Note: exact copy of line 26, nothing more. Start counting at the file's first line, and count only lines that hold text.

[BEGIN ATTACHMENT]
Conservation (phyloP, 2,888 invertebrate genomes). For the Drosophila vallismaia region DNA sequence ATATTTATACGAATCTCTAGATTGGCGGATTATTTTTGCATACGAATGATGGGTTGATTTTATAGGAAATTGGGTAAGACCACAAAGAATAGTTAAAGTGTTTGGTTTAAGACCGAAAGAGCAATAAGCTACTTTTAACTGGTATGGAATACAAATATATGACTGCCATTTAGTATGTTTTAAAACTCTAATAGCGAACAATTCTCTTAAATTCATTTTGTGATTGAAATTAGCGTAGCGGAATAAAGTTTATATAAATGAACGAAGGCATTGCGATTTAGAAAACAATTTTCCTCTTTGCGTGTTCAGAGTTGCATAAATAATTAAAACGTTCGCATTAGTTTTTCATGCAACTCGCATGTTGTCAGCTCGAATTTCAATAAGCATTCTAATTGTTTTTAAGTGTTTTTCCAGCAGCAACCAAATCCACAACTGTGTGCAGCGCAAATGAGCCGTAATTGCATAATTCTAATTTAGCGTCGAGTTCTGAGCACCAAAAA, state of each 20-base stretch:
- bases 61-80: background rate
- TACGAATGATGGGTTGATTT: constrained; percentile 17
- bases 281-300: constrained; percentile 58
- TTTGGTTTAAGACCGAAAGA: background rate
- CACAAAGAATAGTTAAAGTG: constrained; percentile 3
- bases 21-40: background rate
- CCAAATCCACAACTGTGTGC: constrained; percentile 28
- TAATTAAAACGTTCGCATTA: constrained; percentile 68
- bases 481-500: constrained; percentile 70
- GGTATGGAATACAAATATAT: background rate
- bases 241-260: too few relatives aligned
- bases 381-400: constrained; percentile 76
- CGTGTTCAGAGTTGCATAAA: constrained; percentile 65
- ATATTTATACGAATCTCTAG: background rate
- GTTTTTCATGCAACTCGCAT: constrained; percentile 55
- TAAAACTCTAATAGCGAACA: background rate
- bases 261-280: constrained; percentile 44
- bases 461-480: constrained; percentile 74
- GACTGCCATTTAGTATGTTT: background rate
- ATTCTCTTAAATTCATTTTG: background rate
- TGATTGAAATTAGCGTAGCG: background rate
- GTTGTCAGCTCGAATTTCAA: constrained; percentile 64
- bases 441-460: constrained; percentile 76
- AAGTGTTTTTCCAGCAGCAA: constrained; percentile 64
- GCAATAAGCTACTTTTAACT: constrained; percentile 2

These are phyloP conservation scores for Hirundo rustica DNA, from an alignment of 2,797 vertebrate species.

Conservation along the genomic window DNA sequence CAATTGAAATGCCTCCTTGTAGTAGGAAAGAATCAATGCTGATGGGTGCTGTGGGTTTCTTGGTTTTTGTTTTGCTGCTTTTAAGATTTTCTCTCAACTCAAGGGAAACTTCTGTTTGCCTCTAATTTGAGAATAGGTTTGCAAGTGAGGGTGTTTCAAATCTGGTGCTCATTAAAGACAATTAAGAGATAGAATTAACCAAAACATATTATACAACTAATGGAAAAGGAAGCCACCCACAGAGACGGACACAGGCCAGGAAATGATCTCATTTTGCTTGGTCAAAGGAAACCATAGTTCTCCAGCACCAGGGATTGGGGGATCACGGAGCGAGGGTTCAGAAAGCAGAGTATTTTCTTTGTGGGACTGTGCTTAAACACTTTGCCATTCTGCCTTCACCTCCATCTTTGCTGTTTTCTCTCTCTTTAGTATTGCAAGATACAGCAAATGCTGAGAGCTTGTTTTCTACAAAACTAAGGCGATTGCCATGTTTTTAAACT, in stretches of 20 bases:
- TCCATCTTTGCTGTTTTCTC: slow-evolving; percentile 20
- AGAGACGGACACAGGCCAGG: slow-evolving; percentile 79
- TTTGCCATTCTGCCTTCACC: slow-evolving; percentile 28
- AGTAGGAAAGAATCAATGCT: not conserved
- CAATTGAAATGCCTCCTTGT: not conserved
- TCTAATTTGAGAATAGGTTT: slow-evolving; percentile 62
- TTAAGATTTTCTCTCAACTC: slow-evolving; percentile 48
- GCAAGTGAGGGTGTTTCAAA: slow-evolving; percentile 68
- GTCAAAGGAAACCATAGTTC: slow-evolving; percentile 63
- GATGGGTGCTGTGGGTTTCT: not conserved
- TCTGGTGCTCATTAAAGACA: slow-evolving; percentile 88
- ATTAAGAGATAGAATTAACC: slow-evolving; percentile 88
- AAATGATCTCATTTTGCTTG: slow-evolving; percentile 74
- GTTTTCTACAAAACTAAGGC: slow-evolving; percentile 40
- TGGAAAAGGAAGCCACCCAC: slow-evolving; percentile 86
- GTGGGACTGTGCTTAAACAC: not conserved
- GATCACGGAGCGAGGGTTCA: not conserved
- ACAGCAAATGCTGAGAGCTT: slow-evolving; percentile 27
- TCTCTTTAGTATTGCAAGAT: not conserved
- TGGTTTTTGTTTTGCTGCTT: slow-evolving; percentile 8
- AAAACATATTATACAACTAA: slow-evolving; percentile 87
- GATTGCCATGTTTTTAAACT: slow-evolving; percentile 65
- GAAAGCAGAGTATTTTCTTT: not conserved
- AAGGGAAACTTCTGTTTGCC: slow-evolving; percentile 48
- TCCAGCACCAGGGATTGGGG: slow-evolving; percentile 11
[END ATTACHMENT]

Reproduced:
- GCAATAAGCTACTTTTAACT: constrained; percentile 2